Investigation of Required Tensile Strength Predicted by Current Reinforced Soil Design Methodologies
Geosynthetic Reinforced Soil (GRS) is a promising technology that can be implemented in walls, culverts, rock fall barriers, and bridge abutments. Its use in walls and abutments is similar to Mechanically Stabilized Earth Walls (MSEW) reinforced with geosynthetics. Both GRS and MSEW are reinforced soil technologies that use reinforcement to provide tensile capacity within soil masses. However, the soil theories behind each method and the design methodologies associated with GRS and MSEW technologies are quite different.
Therefore, a study was undertaken to compare the required tensile strength predicted by these various reinforced soil design methodologies. For the purposes of this study, the required ultimate tensile strength was defined as the ultimate tensile strength needed in the reinforcement after all applicable factors of safety, load factors, and reduction factors were applied. The investigation explored both MSEW and GRS. GRS has been made an FHWA "Every Day Counts" initiative. Due to the push to implement GRS technology, it is critical to understand how GRS design methods differs from classic MSEW design methods, specifically in the prediction of ultimate tensile strength required.
A parametric study was performed comparing five different reinforced soil analysis methods. Two are current MSEW design methods and one was a proposed revision to an existing MSEW design method. The final two were GRS design methods. These design methods are among the most current and/or widely used design references in the United States regarding reinforced soil technology. There are significant differences between the methods in the governing soil theory particularly between GRS and MSEW design methods. The goal of the study was to understand which design parameters had the most influence on calculated values of the required ultimate tensile strength and nominal "unfactored" tensile strength. A base case was established and a reasonable set of parameter variations was determined. Two loading conditions were imposed, a roadway loading scenario and a bridge loading scenario.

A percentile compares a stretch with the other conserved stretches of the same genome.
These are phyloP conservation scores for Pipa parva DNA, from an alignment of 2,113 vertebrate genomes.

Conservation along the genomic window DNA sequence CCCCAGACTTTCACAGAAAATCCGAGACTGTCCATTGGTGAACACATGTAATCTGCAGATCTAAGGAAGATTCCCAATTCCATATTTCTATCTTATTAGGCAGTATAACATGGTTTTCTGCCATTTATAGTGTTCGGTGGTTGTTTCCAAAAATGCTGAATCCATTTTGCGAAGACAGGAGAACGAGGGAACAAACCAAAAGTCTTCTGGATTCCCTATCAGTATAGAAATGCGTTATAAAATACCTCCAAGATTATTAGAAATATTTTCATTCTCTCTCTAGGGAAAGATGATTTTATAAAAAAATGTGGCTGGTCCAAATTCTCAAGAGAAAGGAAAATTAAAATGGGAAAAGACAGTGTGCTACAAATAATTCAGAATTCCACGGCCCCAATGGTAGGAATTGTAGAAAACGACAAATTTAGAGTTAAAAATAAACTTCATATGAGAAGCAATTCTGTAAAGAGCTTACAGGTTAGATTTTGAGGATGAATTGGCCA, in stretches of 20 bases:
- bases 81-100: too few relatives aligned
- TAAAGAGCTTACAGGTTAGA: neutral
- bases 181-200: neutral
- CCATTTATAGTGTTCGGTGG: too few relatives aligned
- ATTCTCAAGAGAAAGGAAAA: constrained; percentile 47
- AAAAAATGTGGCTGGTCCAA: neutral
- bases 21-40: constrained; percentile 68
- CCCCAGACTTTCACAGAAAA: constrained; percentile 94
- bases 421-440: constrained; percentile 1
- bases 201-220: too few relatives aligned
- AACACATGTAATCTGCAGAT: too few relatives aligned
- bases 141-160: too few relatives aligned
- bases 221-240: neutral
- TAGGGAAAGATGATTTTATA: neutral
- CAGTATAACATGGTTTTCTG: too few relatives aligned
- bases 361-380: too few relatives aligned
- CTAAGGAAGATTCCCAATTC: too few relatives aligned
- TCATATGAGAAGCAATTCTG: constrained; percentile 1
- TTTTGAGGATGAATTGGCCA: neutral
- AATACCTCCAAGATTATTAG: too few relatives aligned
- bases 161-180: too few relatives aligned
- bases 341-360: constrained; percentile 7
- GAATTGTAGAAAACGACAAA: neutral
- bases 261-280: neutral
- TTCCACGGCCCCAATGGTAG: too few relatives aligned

Based on parametric study findings, conclusions were drawn about which design parameters had the most influence for different design methods. Additionally, the difference in overall predicted required tensile strength was assessed between the various methods. Finally, the underlying soil theory and assumptions employed by the different methods and their influence on predicted required tensile strength values was interpreted.